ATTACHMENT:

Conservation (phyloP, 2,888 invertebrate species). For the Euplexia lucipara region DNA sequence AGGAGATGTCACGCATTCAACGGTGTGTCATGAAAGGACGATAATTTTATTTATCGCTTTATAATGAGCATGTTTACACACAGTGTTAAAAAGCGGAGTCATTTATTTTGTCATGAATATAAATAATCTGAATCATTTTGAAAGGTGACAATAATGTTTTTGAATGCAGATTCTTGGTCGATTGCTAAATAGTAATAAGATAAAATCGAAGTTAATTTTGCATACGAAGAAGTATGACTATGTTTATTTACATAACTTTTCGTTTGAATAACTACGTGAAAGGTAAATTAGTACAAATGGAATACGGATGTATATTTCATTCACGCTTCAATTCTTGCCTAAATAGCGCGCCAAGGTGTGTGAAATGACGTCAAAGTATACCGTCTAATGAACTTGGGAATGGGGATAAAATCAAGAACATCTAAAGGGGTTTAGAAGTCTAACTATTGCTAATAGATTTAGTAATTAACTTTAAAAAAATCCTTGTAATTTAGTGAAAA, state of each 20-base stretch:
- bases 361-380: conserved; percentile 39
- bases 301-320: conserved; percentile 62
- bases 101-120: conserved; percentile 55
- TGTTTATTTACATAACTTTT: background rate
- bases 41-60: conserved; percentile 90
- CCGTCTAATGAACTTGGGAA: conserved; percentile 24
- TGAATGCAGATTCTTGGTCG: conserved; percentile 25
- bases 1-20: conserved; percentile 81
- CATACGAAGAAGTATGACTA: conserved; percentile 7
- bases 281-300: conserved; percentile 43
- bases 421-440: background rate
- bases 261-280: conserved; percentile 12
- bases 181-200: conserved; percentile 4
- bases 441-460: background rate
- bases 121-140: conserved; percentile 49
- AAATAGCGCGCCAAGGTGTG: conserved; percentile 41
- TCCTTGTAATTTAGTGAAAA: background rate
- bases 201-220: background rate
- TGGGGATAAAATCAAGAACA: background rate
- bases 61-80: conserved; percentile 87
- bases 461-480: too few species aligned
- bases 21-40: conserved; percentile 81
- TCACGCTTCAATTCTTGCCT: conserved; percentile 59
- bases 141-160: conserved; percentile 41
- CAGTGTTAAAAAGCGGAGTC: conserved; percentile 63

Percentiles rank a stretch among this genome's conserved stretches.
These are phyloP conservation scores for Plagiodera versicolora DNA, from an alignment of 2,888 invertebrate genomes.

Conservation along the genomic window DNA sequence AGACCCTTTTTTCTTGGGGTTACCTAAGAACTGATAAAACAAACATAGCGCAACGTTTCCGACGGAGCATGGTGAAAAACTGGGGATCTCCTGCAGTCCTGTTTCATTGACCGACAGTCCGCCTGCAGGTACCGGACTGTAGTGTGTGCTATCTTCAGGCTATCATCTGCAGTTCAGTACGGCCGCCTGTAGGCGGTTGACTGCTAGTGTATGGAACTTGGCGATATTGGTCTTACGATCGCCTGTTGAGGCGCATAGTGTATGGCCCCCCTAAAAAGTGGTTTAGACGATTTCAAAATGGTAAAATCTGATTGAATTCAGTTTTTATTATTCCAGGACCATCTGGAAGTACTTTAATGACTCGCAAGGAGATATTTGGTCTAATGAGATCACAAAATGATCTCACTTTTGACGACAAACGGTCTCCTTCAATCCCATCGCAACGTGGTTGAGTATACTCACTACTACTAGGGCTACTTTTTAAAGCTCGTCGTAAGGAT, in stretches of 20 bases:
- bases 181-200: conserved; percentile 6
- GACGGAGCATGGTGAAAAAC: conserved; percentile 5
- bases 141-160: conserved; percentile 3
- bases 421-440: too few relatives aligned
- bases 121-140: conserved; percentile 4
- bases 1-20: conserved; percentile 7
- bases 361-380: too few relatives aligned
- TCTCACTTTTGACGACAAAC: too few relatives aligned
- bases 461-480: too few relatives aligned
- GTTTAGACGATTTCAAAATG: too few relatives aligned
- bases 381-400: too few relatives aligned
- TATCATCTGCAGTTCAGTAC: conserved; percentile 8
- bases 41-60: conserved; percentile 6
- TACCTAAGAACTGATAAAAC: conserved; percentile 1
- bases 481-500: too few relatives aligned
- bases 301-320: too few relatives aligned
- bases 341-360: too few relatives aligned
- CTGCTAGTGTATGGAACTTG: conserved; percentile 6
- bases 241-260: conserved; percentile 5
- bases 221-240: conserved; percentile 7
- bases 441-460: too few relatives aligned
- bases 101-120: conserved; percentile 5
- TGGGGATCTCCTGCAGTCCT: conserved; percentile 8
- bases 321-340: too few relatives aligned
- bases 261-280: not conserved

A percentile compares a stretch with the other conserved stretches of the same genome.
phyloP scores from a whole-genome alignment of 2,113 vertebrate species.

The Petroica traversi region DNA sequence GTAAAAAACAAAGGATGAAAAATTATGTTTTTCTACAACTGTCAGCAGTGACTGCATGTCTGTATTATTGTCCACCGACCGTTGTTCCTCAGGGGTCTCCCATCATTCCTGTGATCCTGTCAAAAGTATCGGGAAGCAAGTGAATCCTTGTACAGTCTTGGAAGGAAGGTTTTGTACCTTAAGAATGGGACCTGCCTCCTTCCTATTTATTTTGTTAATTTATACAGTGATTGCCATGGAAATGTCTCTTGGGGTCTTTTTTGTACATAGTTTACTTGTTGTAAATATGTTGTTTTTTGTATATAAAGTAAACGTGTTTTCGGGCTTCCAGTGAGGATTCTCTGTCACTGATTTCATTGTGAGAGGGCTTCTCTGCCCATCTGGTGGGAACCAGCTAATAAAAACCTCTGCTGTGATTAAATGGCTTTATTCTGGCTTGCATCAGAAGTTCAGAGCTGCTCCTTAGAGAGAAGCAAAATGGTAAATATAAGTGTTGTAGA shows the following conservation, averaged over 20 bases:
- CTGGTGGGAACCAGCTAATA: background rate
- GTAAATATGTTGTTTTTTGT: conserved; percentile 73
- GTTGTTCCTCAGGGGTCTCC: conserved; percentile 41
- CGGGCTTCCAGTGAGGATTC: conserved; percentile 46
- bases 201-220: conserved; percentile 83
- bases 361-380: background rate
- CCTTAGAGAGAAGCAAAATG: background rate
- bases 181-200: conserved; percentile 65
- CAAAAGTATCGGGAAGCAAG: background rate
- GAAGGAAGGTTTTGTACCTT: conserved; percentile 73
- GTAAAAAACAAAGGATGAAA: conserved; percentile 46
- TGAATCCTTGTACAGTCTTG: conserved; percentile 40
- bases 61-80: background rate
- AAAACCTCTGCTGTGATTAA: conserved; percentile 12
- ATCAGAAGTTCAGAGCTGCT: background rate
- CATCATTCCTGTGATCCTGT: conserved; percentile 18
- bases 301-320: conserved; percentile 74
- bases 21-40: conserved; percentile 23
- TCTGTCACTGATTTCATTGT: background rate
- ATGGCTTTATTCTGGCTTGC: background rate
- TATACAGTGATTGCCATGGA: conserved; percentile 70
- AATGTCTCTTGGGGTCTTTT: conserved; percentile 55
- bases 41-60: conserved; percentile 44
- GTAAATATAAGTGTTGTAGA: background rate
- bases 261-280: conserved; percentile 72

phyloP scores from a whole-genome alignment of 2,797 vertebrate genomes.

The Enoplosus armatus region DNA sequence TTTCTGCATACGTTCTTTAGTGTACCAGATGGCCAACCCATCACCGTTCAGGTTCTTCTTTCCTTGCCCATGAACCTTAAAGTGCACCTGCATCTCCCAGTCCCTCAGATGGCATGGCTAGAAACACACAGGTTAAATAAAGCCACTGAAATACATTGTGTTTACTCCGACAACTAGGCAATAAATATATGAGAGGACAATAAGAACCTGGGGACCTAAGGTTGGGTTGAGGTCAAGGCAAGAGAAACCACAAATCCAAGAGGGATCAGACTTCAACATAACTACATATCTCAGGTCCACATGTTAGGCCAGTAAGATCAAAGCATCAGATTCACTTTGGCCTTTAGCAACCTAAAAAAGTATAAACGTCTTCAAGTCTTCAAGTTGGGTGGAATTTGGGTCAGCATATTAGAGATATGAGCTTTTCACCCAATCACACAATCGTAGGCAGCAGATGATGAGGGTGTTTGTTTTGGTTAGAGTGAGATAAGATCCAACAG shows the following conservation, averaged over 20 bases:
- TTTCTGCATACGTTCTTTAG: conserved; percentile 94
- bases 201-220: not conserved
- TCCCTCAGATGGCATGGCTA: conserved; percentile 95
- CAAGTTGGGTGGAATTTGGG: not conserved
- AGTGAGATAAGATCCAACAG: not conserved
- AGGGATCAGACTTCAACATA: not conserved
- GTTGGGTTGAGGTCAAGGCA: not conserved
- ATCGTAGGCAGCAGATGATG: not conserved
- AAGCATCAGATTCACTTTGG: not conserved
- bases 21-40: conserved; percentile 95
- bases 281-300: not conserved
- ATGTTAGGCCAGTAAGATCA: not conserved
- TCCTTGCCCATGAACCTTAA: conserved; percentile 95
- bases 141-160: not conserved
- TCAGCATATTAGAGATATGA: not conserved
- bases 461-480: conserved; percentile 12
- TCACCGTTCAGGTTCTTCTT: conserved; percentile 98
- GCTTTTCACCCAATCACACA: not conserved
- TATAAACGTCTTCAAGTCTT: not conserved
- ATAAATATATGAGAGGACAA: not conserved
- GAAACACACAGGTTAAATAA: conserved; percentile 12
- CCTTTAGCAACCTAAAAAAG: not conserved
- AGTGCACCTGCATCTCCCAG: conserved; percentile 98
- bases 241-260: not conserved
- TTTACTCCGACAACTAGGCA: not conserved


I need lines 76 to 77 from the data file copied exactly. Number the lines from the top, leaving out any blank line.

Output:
- TCTGTCACTGATTTCATTGT: background rate
- ATGGCTTTATTCTGGCTTGC: background rate